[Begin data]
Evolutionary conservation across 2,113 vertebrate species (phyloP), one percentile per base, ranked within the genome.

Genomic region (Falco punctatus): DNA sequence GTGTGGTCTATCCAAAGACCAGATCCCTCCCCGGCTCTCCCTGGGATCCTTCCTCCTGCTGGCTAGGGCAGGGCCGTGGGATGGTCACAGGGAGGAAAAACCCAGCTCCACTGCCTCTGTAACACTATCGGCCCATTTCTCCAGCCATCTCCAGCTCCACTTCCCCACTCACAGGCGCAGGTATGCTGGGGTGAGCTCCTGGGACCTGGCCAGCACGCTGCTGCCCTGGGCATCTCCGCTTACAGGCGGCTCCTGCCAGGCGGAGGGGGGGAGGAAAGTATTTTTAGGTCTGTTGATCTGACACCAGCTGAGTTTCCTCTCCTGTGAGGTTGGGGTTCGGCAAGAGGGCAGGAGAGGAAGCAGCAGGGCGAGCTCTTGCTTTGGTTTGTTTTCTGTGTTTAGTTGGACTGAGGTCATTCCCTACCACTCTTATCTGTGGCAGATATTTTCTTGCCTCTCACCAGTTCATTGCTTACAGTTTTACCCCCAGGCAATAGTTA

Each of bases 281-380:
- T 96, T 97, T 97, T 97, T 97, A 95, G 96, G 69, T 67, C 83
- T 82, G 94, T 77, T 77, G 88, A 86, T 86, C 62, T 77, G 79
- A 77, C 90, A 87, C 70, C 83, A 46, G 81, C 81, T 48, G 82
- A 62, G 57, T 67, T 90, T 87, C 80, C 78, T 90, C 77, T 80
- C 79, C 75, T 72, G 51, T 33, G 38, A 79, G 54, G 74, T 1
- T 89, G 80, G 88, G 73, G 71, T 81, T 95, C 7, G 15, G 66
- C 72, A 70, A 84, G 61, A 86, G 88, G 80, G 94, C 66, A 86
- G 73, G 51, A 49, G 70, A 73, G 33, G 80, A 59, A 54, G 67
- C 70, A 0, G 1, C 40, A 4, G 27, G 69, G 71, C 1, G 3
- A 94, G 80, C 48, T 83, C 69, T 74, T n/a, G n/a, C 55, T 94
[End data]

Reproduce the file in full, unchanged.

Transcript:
Evolutionary conservation across 2,113 vertebrate species (phyloP), one percentile per base, ranked within the genome.

Genomic region (Falco punctatus): DNA sequence GTGTGGTCTATCCAAAGACCAGATCCCTCCCCGGCTCTCCCTGGGATCCTTCCTCCTGCTGGCTAGGGCAGGGCCGTGGGATGGTCACAGGGAGGAAAAACCCAGCTCCACTGCCTCTGTAACACTATCGGCCCATTTCTCCAGCCATCTCCAGCTCCACTTCCCCACTCACAGGCGCAGGTATGCTGGGGTGAGCTCCTGGGACCTGGCCAGCACGCTGCTGCCCTGGGCATCTCCGCTTACAGGCGGCTCCTGCCAGGCGGAGGGGGGGAGGAAAGTATTTTTAGGTCTGTTGATCTGACACCAGCTGAGTTTCCTCTCCTGTGAGGTTGGGGTTCGGCAAGAGGGCAGGAGAGGAAGCAGCAGGGCGAGCTCTTGCTTTGGTTTGTTTTCTGTGTTTAGTTGGACTGAGGTCATTCCCTACCACTCTTATCTGTGGCAGATATTTTCTTGCCTCTCACCAGTTCATTGCTTACAGTTTTACCCCCAGGCAATAGTTA

Each of bases 281-380:
- T 96, T 97, T 97, T 97, T 97, A 95, G 96, G 69, T 67, C 83
- T 82, G 94, T 77, T 77, G 88, A 86, T 86, C 62, T 77, G 79
- A 77, C 90, A 87, C 70, C 83, A 46, G 81, C 81, T 48, G 82
- A 62, G 57, T 67, T 90, T 87, C 80, C 78, T 90, C 77, T 80
- C 79, C 75, T 72, G 51, T 33, G 38, A 79, G 54, G 74, T 1
- T 89, G 80, G 88, G 73, G 71, T 81, T 95, C 7, G 15, G 66
- C 72, A 70, A 84, G 61, A 86, G 88, G 80, G 94, C 66, A 86
- G 73, G 51, A 49, G 70, A 73, G 33, G 80, A 59, A 54, G 67
- C 70, A 0, G 1, C 40, A 4, G 27, G 69, G 71, C 1, G 3
- A 94, G 80, C 48, T 83, C 69, T 74, T n/a, G n/a, C 55, T 94